Record Display for the EPA National Library Catalog


Main Title Fate and biological effects of oil well drilling fluids in the marine environment : a literature review /
Author Neff, Jerry M.
CORP Author Battelle New England Marine Research Lab., Duxbury, MA.;Environmental Protection Agency, Gulf Breeze, FL. Gulf Breeze Environmental Research Lab.
Publisher U.S. Environmental Protection Agency, Environmental Research Laboratory,
Year Published 1982
Report Number EPA/600/3-82/064
Stock Number PB82-240391
OCLC Number 48476170
Subjects Drilling muds--Environmental aspects ; Marine pollution ; Offshore oil well drilling--Environmental aspects ; Oil well drilling, Submarine--Environmental aspects
Additional Subjects Drilling fluids ; Oil wells ; Marine biology ; Toxicology ; Reviews ; Prediction ; Concentration(Composition) ; Water pollution ; Oceans ; Biological effects ; Literature surveys ; Bioaccumulation ; Heavy metals ; Water pollution effects(Animals) ; Path of pollutants
Internet Access
Description Access URL
Library Call Number Additional Info Location Last
ESAD  EPA 600-3-82-064 Region 10 Library/Seattle,WA 08/29/2017
NTIS  PB82-240391 Some EPA libraries have a fiche copy filed under the call number shown. 07/26/2022
Collation 181 pages ; 28 cm
The potential impact of drilling fluids on the marine environment is discussed. Prediction of impacts are difficult because no two drilling fluids are identical. They are custom-formulated to perform a variety of functions integral to each drilling operation. Further, drilling fluids are released in a variety of marine systems from arctic to temperate seas. Descriptions of the physical and chemical aspects of the plume that results from the release of drilling fluids, as well as a review and discussion of laboratory- and field-derived data on the effects of these fluids on marine organisms, are presented. Laboratory acute toxicity data indicate that lethal and sublethal concentrations of drilling fluids on various marine organisms vary from about 100 parts per million (ppm) in coral to more than 1000 ppm in other less sensitive organisms. Bioaccumulation of heavy metals associated with drilling fluid is discussed. Recommendations are given for preventing or ameliorating drilling-fluid damage to the marine environment. Additional research is proposed to close important gaps in current knowledge about behavior of drilling fluids in aquatic ecosystems.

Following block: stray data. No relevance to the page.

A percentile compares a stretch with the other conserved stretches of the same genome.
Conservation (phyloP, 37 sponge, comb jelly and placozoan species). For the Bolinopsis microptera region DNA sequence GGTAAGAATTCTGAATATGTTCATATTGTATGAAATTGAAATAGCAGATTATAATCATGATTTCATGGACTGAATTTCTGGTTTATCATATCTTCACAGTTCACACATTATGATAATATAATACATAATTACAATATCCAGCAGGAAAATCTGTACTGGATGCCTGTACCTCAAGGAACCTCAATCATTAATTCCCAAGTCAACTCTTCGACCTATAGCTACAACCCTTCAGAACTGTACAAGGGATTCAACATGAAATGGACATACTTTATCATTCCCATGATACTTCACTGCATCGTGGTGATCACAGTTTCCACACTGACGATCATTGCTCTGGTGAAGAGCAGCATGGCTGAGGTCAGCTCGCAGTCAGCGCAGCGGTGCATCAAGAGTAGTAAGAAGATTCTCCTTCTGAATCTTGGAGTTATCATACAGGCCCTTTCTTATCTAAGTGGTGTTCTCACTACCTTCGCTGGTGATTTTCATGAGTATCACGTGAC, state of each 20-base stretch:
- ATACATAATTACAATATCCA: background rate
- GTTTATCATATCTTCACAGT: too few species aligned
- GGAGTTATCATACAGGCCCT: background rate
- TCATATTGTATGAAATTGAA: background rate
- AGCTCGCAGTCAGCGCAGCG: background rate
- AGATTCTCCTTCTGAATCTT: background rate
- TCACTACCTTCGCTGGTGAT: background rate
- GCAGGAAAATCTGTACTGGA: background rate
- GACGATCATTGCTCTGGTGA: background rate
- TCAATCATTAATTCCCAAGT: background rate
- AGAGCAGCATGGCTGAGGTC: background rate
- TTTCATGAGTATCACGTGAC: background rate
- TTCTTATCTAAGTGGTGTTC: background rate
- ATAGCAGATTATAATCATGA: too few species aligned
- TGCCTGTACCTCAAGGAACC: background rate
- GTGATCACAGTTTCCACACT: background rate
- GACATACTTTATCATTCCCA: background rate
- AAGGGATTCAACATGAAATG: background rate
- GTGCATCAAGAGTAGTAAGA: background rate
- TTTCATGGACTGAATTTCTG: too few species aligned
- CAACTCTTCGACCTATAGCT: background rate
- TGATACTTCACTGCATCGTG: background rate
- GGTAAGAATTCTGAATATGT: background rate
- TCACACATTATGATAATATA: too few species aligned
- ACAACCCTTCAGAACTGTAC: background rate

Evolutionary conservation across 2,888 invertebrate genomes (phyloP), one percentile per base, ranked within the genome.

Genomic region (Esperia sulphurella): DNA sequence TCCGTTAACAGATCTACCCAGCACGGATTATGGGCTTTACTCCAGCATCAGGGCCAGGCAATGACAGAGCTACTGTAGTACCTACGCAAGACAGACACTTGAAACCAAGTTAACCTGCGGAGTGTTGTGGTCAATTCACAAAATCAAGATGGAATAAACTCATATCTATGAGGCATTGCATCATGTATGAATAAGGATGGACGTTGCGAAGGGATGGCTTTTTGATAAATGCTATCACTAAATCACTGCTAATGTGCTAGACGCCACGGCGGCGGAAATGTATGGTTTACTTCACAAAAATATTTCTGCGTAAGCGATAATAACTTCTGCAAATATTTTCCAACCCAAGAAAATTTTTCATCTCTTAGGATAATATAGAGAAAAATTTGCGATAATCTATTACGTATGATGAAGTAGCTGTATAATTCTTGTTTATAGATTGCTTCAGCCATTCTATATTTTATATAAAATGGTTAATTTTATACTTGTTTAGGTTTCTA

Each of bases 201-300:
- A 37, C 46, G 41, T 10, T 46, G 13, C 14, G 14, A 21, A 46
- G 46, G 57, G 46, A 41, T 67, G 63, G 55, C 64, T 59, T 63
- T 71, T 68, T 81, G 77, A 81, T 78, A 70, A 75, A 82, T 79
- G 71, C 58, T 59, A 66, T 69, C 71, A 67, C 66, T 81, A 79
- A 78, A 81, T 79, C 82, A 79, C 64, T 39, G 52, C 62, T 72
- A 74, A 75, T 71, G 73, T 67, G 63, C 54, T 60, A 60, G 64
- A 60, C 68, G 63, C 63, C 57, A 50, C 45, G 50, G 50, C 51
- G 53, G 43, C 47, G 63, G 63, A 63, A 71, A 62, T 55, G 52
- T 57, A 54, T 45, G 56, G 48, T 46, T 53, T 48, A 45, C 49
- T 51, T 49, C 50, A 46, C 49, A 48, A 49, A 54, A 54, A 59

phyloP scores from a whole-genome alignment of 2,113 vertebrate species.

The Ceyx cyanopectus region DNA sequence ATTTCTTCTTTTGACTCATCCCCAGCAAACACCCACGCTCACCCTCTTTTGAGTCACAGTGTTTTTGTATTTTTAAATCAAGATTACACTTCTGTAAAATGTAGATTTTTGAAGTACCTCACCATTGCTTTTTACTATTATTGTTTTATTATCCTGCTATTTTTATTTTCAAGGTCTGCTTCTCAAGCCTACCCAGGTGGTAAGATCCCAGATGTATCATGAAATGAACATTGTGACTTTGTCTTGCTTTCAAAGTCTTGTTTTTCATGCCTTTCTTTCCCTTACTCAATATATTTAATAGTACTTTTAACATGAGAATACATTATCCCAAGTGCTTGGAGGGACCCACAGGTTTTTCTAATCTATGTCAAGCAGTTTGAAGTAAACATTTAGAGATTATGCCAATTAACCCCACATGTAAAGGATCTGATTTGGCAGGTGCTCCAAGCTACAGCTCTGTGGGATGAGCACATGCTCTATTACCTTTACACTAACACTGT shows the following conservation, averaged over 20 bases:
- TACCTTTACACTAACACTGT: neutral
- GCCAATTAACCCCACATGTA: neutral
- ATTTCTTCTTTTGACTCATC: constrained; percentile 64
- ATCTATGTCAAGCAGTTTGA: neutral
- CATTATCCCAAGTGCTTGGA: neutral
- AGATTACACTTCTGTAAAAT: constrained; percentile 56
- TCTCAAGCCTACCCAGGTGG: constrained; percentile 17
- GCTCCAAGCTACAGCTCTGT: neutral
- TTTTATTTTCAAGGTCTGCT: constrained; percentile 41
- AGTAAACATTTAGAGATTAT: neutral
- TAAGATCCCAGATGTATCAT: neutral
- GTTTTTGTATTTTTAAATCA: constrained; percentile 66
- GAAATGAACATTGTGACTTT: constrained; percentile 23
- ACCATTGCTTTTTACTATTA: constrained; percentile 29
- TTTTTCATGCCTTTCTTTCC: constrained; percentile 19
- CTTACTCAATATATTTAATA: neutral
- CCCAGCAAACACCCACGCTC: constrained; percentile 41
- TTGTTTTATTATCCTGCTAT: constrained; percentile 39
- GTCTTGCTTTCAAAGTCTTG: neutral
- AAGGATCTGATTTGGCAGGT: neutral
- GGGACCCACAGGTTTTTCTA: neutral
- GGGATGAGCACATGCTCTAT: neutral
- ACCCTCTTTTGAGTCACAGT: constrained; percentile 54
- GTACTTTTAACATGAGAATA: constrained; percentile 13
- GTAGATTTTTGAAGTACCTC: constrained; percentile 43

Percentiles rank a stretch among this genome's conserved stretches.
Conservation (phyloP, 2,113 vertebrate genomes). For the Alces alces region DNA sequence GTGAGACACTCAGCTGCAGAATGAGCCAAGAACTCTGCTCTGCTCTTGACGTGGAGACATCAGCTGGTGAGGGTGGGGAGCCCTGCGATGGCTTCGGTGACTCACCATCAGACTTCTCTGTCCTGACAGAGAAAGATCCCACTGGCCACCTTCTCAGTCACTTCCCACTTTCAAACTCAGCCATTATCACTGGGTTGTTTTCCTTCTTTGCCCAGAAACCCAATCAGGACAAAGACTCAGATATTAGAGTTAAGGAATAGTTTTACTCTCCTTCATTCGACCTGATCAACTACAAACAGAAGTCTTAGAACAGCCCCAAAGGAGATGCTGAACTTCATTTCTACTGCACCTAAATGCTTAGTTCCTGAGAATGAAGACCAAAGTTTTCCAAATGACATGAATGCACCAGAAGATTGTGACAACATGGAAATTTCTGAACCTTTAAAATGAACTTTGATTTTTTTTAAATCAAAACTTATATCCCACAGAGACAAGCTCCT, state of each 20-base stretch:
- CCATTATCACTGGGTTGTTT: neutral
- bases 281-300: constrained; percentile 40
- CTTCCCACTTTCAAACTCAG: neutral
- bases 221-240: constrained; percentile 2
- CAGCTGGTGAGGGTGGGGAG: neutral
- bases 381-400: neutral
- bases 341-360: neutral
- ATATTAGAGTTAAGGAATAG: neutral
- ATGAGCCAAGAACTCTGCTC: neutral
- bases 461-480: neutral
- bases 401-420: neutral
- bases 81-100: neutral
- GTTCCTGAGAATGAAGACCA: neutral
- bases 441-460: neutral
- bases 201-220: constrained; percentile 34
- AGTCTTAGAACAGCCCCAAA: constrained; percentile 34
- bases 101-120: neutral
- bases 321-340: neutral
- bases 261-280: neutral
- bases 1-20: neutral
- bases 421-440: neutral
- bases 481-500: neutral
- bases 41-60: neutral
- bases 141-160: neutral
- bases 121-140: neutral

Caption title. "June 8, 1982." "EPA-600/3-82-064." Microfiche.